Paper Chase 1 - Angioedema

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Nurses Edition Commentary

Mizuho Spangler, DO, Lisa Chavez, RN, and Kathy Garvin, RN
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David H., M.D. (@BritFltDoc) -

If this does work, then I think this is really quite exciting. ACE inhibitor angioedema is frustrating and as you said at times, can be downright scary. As for the price, if this is used in the right clinical setting, I don't think that it is expensive. If the angioedema is severe or progressive, then these patients will be admitted to the ICU, possibly with a few days of intubation and mechanical ventilation. I am quite sure the price of that is well above $5000. What I am interested in is; will this medication save intubations, and therefore allow either an observation overnight floor admission OR, will it turn around the angioedema enough so that I can keep the patient in the ED for 4 hours and send them home and avoid admission altogether. Both I am sure, in the USA, are much more expensive than the drug.

Rabbott -

If I had a drug which I could sell for a gigantic profit, and needed a study to prove its value, I'd be sure that I'd set up a straw man for my control group - a "standard" treatment known to be worthless, rather than a treatment not well studied, but thought to be pretty good. Then, I'd set up a study with that known worthless straw man as standard treatment, so that if my high profit drug was even a little bit efficacious, it would look pretty good. I certainly wouldn't take a chance and use the "possibly pretty good, although only reported as cases and small series" as my control - my expensive drug might not look better, or even look worse. (A secondary side effect is that many readers of the study - present contributors seemingly included - accept the "standard" treatment in the study, as best clinical practice even though many of us have been aware for a long time that it is not.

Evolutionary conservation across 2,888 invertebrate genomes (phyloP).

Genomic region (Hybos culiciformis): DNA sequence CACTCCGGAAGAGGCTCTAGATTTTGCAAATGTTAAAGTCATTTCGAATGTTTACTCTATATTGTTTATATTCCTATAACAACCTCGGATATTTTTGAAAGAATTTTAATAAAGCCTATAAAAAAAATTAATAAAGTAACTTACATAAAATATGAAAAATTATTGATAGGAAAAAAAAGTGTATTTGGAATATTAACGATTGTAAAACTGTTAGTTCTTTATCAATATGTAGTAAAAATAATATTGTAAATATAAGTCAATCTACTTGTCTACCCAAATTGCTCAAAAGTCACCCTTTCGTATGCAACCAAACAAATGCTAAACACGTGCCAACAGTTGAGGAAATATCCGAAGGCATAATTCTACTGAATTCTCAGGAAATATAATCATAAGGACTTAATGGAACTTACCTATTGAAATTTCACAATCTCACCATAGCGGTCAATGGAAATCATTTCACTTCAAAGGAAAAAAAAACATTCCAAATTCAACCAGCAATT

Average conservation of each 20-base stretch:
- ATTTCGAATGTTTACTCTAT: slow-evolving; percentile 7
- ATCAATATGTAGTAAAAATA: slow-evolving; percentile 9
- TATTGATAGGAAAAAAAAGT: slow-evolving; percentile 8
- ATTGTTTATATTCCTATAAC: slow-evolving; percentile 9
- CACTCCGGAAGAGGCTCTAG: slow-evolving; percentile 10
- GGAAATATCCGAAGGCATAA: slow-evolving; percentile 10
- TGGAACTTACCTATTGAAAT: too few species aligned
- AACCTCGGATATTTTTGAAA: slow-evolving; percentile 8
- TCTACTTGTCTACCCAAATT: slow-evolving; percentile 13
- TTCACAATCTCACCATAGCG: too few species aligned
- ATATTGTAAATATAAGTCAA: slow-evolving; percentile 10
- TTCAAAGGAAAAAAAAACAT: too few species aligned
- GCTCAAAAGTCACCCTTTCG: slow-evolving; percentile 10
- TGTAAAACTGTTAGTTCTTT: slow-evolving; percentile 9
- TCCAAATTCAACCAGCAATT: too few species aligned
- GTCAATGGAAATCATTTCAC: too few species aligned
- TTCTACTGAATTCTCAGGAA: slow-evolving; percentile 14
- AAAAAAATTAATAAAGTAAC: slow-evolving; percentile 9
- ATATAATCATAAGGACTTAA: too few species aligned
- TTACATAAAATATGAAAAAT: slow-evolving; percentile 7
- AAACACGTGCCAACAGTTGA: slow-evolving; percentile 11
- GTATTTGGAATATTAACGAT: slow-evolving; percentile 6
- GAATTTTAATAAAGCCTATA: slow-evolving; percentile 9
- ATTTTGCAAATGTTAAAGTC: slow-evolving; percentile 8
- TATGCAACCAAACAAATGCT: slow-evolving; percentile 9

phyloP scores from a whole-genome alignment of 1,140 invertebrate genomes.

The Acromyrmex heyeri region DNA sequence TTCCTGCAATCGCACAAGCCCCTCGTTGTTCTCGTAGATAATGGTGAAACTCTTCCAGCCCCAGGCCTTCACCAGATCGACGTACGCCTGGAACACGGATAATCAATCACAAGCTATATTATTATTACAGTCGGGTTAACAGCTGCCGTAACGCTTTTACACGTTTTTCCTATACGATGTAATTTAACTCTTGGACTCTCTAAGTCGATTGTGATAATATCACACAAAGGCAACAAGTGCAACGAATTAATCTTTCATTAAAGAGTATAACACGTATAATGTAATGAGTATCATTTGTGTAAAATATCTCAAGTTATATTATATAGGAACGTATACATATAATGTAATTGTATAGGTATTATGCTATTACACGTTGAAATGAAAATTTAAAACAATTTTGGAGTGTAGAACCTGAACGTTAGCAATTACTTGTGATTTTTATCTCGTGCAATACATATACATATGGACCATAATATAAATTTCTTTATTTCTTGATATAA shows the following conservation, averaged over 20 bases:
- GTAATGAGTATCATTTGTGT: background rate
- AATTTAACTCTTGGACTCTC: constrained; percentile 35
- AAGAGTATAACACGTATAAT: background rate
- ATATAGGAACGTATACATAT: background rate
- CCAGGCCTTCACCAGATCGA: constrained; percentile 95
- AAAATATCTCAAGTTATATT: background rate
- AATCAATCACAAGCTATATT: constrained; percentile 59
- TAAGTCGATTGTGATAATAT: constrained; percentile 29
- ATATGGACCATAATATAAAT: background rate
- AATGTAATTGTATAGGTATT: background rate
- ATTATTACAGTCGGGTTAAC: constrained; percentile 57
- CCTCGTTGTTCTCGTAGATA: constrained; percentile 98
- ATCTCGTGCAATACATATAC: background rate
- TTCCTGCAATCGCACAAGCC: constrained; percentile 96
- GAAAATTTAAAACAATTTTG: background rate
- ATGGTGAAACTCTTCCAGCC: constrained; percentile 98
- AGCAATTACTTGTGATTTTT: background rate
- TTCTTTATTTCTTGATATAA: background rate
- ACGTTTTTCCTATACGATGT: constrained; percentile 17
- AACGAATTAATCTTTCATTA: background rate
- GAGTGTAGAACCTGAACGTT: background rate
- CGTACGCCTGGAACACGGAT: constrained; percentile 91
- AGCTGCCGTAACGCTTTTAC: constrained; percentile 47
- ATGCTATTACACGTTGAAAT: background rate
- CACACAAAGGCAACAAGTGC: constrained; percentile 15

So the straw man is steroids and antihistamines to treat a condition that has no involvement of inflammation nor histamine. The ignored treatment with case reports, small series, and word of mouth (read the sections on both ACEI and hereditary angioedema in UpToDate - references lists included) is FFP (Fresh Frozen Plasma) - seemingly efficacious in a time frame comparable to icatibant. It is less expensive by a factor of 10, readily available in almost all hospital ER's, and a known quantity to all of us. And in clinical experience seems to be efficacious in a time frame comparable to the icatibant, even though it takes a long time to infuse a couple units.

FFP isn't a good option for home care by patients - they can keep their vial of icatibant at home and self inject in subcutaneously - not an option with FFP. But, for the ER, it's just down the hall.

Unfortunately, FFP will not likely get studied in the USA - nobody will make a profit selling a few more units of FFP, so nobody will fund a study comparing FFP to placebo and/or to icatibant. It's be a good study for Europe.

IMHO, this study does nothing to displace FFP from 1st line ED treatment for angioedema of ACEI or hereditary (i.e. non-allergic) treatment - the evidence is simply not available one way or the other.

Rabbott -

Read this:

J Emerg Med. 2013 Apr;44(4):764-72. doi: 10.1016/j.jemermed.2012.07.055. Epub 2012 Oct 28.

Fresh frozen plasma for progressive and refractory angiotensin-converting enzyme inhibitor-induced angioedema.

Hassen GW1, Kalantari H, Parraga M, Chirurgi R, Meletiche C, Chan C, Ciarlo J, Gazi F, Lobaito C, Tadayon S, Yemane S, Velez C.

Patrick B. -

Am on my local P&T, we managed to stave this off this new costly unproven therapy from full endorsement...but we have the ability to "consign" product (sits on the shelf unpurchased until used). I'm hopeful we'll avoid indication creep and use for those heading for aggressive airway management, but consigning is much akin to free pens and pads...

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